Today, most claims derive from the mining and energy sectors which in the year to July 2015 accounted for 58% of all cases registered at ICSID.
- Ten separate company claims filed in the last year against Spain after it made cuts to its renewable energy subsidy regime.
- A multi-billion dollar claim against Germany from Sweden’s state run electricity generating firm, Vattenfall after the country phased out its nuclear power plants following the Fukushima disaster four years ago. “Vattenfall is not questioning the decision to phase out nuclear power in Germany,” the company said. “But we do insist on receiving compensation for the financial loss suffered by the company. There was simply no other way than to indict Germany.” (Vattenfall is also suing Germany at the same time in German courts)
- Romania faces a multi-million dollar suit launched this summer by a Canadian company over its controversial Rosia Montana mine, set to be Europe’s largest open-pit gold mine. The project is at the centre of a long-running dispute with local communities over environmental concerns.
- El Salvador is awaiting a verdict on a $300m suit filed by a Canadian mining company, since bought out by the Australian miner OceanaGold, after the country refused to issue it a permit for its controversial El Dorado mine, saying its environmental paperwork was not in order and that it hadn’t gained the rights to the land it needed for the project.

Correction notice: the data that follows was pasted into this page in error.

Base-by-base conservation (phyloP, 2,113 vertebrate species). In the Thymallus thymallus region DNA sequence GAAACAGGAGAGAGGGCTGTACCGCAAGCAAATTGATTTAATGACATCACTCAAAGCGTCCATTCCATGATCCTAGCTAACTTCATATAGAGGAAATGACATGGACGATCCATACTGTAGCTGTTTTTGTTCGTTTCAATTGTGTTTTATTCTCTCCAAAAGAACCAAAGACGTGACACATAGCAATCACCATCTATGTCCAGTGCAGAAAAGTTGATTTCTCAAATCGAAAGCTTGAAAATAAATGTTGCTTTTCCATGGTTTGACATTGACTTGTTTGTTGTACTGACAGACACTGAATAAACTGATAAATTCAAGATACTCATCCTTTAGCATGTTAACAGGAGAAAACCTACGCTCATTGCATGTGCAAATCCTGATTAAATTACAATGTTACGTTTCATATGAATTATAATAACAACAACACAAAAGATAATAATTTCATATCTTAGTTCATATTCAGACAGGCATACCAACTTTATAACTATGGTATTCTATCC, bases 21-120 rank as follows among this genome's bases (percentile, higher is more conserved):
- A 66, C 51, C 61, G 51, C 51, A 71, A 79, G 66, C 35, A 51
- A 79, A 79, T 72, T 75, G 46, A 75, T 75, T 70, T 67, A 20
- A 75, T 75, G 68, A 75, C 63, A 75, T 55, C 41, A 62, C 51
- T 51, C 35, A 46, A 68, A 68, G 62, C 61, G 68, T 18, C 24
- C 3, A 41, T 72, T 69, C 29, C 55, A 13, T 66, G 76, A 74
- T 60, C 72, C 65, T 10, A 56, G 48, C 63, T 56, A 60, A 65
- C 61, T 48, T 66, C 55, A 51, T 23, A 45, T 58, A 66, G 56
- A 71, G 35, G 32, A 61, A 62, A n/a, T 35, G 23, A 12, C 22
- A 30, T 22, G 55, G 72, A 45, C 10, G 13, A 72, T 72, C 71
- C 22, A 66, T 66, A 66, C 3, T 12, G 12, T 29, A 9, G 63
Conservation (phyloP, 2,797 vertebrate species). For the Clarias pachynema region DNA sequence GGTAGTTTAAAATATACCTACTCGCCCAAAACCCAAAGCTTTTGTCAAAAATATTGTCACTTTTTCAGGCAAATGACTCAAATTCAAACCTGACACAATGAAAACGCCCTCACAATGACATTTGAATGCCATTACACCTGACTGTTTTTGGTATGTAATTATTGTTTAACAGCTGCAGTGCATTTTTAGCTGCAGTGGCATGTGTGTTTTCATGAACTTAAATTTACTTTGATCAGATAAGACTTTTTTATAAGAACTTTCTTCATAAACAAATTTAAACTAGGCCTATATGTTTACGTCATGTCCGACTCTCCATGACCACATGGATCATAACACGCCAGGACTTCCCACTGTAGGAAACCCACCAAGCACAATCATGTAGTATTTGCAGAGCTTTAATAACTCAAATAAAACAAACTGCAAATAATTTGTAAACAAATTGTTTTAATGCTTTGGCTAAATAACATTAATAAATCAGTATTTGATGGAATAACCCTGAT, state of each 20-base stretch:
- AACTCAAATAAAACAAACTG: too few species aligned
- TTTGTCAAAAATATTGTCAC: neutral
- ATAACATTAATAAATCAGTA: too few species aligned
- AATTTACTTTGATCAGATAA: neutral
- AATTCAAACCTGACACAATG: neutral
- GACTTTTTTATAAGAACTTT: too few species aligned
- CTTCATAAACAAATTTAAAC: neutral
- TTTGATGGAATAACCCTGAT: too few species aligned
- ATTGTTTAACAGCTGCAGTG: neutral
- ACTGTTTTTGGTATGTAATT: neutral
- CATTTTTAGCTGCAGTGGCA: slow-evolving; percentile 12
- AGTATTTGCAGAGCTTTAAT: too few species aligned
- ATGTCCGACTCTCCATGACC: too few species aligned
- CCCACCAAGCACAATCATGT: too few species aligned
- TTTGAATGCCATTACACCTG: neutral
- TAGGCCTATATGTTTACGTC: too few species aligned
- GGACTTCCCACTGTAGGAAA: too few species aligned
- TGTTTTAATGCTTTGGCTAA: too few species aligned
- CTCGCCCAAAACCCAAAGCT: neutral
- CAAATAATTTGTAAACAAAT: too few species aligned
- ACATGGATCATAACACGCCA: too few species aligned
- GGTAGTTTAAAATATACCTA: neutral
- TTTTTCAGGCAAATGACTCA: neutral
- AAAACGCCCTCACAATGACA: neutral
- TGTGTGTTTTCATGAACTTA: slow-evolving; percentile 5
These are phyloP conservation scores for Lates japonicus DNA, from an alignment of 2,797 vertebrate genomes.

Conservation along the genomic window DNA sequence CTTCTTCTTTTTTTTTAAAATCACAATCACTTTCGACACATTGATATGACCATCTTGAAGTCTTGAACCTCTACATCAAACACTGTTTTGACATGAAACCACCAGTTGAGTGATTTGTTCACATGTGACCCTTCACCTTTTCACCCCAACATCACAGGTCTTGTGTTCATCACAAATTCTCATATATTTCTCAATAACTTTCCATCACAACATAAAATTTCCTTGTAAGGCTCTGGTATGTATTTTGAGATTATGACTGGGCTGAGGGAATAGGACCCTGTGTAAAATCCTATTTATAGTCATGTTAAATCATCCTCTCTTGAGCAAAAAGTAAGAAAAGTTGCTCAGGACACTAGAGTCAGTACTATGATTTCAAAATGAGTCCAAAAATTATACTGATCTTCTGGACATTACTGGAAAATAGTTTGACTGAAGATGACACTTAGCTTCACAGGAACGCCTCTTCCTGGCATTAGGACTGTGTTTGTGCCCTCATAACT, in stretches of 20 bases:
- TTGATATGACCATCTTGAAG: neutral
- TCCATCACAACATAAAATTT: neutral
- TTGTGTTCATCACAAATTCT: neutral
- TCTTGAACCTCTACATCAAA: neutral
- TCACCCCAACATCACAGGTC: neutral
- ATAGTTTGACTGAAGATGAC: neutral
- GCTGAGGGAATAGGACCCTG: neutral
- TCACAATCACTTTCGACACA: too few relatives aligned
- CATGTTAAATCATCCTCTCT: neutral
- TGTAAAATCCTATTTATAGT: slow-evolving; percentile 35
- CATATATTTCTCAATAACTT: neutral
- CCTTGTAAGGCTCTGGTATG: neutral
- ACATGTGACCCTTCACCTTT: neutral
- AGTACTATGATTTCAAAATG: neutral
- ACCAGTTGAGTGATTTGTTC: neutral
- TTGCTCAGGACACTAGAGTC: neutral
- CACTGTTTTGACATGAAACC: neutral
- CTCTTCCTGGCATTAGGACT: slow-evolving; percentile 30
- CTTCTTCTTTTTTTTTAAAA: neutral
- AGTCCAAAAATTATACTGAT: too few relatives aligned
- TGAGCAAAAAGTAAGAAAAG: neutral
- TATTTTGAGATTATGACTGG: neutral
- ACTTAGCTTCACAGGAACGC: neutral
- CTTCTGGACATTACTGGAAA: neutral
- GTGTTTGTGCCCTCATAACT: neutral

Companies are also suing countries if they change tax policy. Vodafone, for instance, is in the midst of a $2.6bn row with the Indian government involving allegations of unpaid capital gains tax which the UK telecom giant disputes.
Overall, the region which has faced the most actions in ICSID over the past year has been Eastern Europe and Central Asia, which accounted for 17 of the 52 cases filed, or 33%. Second was Western Europe with 11 cases – but of those 10 involved Spain and its renewable energy subsidy cut.
The Sub-Saharan Africa region saw 10 claims filed against nine separate countries.
As concern mounts that poor countries in particular are facing costly corporate legal actions, a new report by campaign organisation, Trade Justice Movement, has pinpointed UK companies as major players in the global international arbitration landscape.
The group found that British companies are responsible for 8% of total known cases at ICSID. This was second only to companies headquartered in the United States, which accounted for 21% of all cases, the Bureau calculated.
TJM also notes many of the main law firms and third party funders involved in international treaty arbitration are headquartered in the UK.
Legal battles between sovereign states and multinationals are rapidly increasing. It means City firms are set to reap huge fees financing claims and advising clients. Campaigners believes this all adds up to corporations taking sovereign states to the cleaners.
Allen & Overy’s Matthew Hodgson – a man who advises companies and countries – conceded the system is “not perfect” but strongly argues it is “fair”.
“Most practitioners would accept that (the system) is time-consuming and the absence of a system of precedent can lead to conflicting decisions,” he said. “I do think, however, that it is fair and on the whole works reasonably well. It has offered a remedy to many investors who have been victims of serious breaches of international law that would otherwise have gone uncured and which, under the old system, could have led to diplomatic disputes between the host state and the investor’s home state.”
* This piece builds on work published in The Guardian by Claire Provost and Matthew Kennard, who are both Bertha Fellows at the Centre for Investigative Journalism, a separate organisation to the Bureau.